Republican presidential candidate businessman Donald Trump speaks during the CNN Republican presidential debate at the Ronald Reagan Presidential Library and Museum on Wednesday, Sept. 16, 2015, in Simi Valley, Calif. (AP Photo/Mark J. Terrill)
Republican presidential candidate, Sen. Ted Cruz, R-Texas, speaks during the CNN Republican presidential debate at the Ronald Reagan Presidential Library and Museum on Wednesday, Sept. 16, 2015, in Simi Valley, Calif. (AP Photo/Mark J. Terrill)
SIMI VALLEY, CA - SEPTEMBER 16: : Republican presidential candidates Mike Huckabee and Marco Rubio take part in the presidential debates at the Reagan Library on September 16, 2015 in Simi Valley, California. Fifteen Republican presidential candidates are participating in the second set of Republican presidential debates. (Photo by Justin Sullivan/Getty Images)
SIMI VALLEY, CA - SEPTEMBER 16: Republican presidential candidates Carly Fiorina and John Kasich take part in the presidential debates at the Reagan Library on September 16, 2015 in Simi Valley, California. Fifteen Republican presidential candidates are participating in the second set of Republican presidential debates. (Photo by Justin Sullivan/Getty Images)
SIMI VALLEY, CA-SEPTEMBER. 16: Republican presidential candidate Rand Paul take part in the presidential debates at the Reagan Library on September 16, 2015 in Simi Valley, California. Fifteen Republican presidential candidates are participating in the second set of Republican presidential debates. (Photo by Justin Sullivan/Getty Images)
Republican presidential candidate, Ohio Gov. John Kasich speaks during the CNN Republican presidential debate at the Ronald Reagan Presidential Library and Museum on Wednesday, Sept. 16, 2015, in Simi Valley, Calif. (AP Photo/Mark J. Terrill)
Republican presidential candidates, former Florida Gov. Jeb Bush, right, and Donald Trump both speak during the CNN Republican presidential debate at the Ronald Reagan Presidential Library and Museum on Wednesday, Sept. 16, 2015, in Simi Valley, Calif. (AP Photo/Mark J. Terrill)
Republican presidential candidate, retired neurosurgeon Ben Carson speaks during the CNN Republican presidential debate at the Ronald Reagan Presidential Library and Museum on Wednesday, Sept. 16, 2015, in Simi Valley, Calif. (AP Photo/Mark J. Terrill)
SIMI VALLEY, CA - SEPTEMBER 16: Republican presidential candidates (L-R) Rick Santorum, George Pataki, U.S. Sen. Rand Paul (R-KY), Mike Huckabee, U.S. Sen. Marco Rubio (R-FL) , U.S. Sen. Ted Cruz (R-TX), Ben Carson, Donald Trump, Jeb Bush, Wisconsin Gov. Scott Walker, Carly Fiorina, Ohio Gov. John Kasich and New Jersey Gov. Chris Christie stand onstage during the presidential debates at the Reagan Library on September 16, 2015 in Simi Valley, California. Fifteen Republican presidential candidates are participating in the second set of Republican presidential debates. (Photo by Sandy Huffaker/Getty Images)
Republican presidential candidate, New Jersey Gov. Chris Christie responds to a question as questioners Dana Bash, center, and Hugh Hewitt, right, look on during the CNN Republican presidential debate at the Ronald Reagan Presidential Library and Museum on Wednesday, Sept. 16, 2015, in Simi Valley, Calif. (AP Photo/Mark J. Terrill)
Republican presidential candidate, businessman Donald Trump reacts during the CNN Republican presidential debate at the Ronald Reagan Presidential Library and Museum on Wednesday, Sept. 16, 2015, in Simi Valley, Calif. (AP Photo/Mark J. Terrill)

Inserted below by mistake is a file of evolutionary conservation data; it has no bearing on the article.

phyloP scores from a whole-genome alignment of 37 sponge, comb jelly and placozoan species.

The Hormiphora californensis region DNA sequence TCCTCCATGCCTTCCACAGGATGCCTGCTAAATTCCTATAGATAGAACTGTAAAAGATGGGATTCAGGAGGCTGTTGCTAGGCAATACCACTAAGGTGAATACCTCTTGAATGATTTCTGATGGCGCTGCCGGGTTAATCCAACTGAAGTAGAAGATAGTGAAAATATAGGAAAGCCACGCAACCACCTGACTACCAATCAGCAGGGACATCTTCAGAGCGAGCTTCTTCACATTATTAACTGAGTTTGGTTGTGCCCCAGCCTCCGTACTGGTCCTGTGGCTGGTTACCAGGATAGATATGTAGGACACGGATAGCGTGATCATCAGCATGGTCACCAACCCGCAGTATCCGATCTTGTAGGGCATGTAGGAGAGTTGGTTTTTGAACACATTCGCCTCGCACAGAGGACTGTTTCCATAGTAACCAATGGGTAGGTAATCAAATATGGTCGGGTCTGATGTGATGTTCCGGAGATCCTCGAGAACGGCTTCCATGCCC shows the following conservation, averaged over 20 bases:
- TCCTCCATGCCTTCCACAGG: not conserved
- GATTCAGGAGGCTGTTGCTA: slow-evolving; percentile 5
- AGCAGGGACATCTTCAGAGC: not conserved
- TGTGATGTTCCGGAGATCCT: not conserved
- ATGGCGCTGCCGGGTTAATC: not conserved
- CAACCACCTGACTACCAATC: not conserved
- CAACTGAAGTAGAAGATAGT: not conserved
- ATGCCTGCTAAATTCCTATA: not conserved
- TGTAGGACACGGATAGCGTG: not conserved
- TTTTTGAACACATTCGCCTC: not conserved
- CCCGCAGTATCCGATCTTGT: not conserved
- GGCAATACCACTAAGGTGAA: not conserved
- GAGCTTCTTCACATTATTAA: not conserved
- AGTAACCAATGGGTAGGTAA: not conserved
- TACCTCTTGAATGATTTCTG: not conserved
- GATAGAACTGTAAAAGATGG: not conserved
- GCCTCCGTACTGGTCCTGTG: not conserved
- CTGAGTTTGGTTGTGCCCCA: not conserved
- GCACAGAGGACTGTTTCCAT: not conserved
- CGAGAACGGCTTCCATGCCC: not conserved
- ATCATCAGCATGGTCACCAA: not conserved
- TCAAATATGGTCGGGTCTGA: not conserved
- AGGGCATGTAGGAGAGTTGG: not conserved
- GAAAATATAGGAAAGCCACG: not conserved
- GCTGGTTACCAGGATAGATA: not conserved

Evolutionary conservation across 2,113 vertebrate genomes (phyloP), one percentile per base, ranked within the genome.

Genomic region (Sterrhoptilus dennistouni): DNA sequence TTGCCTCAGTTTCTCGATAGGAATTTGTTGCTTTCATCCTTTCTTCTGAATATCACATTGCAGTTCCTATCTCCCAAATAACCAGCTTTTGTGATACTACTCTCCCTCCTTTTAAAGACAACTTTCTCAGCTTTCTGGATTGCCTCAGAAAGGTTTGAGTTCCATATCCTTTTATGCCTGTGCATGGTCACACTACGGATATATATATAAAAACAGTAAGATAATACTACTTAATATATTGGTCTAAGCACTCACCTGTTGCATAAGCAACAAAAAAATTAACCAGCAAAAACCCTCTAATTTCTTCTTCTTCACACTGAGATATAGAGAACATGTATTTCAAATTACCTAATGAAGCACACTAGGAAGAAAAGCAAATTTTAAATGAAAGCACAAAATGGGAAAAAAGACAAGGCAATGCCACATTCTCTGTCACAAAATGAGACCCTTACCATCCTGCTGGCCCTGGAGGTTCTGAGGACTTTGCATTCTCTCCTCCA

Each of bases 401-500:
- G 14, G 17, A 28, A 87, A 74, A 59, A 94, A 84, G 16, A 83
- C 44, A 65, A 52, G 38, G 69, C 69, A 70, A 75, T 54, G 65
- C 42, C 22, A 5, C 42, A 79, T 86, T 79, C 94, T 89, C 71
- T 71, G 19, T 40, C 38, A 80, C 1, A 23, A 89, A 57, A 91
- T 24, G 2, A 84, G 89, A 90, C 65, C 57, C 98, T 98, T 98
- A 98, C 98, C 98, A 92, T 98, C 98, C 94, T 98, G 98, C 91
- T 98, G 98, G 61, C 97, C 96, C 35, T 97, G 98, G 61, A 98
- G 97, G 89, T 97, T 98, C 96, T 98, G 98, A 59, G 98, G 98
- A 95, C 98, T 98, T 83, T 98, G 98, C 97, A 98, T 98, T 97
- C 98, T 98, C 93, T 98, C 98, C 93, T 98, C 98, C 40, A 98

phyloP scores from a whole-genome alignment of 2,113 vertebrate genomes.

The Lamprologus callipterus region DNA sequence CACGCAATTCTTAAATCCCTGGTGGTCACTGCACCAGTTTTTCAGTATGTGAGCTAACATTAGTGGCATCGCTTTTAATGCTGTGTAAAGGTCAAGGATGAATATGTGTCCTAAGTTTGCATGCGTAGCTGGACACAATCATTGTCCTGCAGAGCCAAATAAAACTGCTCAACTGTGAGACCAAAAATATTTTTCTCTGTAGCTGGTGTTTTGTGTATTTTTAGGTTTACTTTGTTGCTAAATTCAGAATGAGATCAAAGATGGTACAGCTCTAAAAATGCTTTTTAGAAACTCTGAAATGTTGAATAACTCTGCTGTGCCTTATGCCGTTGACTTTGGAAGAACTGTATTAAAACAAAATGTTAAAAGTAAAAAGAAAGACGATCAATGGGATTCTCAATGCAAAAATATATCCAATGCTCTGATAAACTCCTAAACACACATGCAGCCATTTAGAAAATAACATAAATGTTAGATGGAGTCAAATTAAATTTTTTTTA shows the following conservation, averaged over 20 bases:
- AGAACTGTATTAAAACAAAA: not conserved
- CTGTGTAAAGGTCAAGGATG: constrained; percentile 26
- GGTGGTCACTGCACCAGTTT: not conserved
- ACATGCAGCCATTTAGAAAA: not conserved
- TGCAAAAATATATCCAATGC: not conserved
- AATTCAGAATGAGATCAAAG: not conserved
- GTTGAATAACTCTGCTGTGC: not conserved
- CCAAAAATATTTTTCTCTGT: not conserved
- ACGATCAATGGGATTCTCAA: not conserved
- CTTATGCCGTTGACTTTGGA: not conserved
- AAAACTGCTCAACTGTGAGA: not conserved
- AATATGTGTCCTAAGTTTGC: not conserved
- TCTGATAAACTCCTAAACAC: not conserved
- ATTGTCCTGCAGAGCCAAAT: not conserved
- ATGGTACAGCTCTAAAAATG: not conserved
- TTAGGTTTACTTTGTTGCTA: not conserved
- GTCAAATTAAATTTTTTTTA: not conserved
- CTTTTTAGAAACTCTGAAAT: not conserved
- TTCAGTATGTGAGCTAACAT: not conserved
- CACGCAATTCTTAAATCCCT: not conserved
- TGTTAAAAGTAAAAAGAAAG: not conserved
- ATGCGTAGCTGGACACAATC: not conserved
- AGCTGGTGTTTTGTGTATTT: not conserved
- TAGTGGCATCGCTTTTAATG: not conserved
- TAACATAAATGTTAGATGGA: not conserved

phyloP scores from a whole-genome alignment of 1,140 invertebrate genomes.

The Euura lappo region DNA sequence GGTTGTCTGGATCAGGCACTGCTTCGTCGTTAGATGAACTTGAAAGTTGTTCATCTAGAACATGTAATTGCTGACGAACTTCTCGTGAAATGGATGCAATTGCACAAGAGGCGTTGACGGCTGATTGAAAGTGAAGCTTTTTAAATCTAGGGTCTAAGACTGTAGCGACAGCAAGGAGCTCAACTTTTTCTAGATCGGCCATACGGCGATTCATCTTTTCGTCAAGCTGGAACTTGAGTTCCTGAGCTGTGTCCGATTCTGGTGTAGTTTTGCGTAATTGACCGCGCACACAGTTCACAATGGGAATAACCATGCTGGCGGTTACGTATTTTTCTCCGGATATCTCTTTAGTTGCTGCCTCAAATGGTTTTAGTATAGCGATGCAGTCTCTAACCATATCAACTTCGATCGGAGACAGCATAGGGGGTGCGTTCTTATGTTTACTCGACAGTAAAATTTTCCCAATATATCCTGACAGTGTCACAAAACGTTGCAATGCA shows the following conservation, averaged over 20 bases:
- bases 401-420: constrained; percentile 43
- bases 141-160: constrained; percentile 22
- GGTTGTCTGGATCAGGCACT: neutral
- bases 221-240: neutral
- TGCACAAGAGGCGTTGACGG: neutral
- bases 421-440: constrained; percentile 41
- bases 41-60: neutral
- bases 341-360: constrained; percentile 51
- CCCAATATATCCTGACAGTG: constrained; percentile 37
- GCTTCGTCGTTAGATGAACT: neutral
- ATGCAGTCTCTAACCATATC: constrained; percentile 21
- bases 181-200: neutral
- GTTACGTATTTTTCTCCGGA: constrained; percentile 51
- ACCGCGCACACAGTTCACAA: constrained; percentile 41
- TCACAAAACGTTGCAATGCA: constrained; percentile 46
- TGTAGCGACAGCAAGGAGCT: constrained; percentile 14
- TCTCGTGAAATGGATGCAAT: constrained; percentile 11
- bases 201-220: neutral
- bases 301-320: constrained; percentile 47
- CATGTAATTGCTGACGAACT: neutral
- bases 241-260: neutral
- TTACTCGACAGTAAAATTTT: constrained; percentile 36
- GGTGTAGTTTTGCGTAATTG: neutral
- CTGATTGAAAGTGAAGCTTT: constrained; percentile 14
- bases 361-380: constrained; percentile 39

Carly Fiorina, former chairman and chief executive officer of Hewlett-Packard Co. and 2016 Republican presidential candidate, speaks during the Republican presidential debate at the Ronald Reagan Presidential Library in Simi Valley, California, U.S., on Wednesday, Sept. 16, 2015. After a friendly round of introductions, the second Republican presidential debate quickly plunged into clashes that shifted from policy to the personal, with more politically experienced insiders trying to gain an advantage against the front-runner at center stage: Donald Trump. Photographer: Max Whittaker/Pool via Bloomberg
SIMI VALLEY, CA-SEPTEMBER. 16: Republican presidential candidates Marco Rubio, U.S. Sen. Ted Cruz (R-TX), Ben Carson, Donald Trump, Jeb Bush and Wisconsin Gov. Scott Walker take part in the presidential debates at the Reagan Library on September 16, 2015 in Simi Valley, California. Fifteen Republican presidential candidates are participating in the second set of Republican presidential debates. (Photo by Justin Sullivan/Getty Images)
Republican presidential candidate, former Florida Gov. Jeb Bush, center, gestures as Donald Trump, left, and Scott Walker look on during the CNN Republican presidential debate at the Ronald Reagan Presidential Library and Museum on Wednesday, Sept. 16, 2015, in Simi Valley, Calif. (AP Photo/Mark J. Terrill)
Republican presidential candidate, New Jersey Gov. Chris Christie speaks during the CNN Republican presidential debate at the Ronald Reagan Presidential Library and Museum on Wednesday, Sept. 16, 2015, in Simi Valley, Calif. (AP Photo/Mark J. Terrill)
Republican presidential candidate, Sen. Marco Rubio, R-Fla., speaks during the CNN Republican presidential debate at the Ronald Reagan Presidential Library and Museum on Wednesday, Sept. 16, 2015, in Simi Valley, Calif. (AP Photo/Mark J. Terrill)
Republican presidential candidate, Sen. Ted Cruz, R-Texas, left, looks on as Ben Carson speaks during the CNN Republican presidential debate at the Ronald Reagan Presidential Library and Museum on Wednesday, Sept. 16, 2015, in Simi Valley, Calif. (AP Photo/Mark J. Terrill)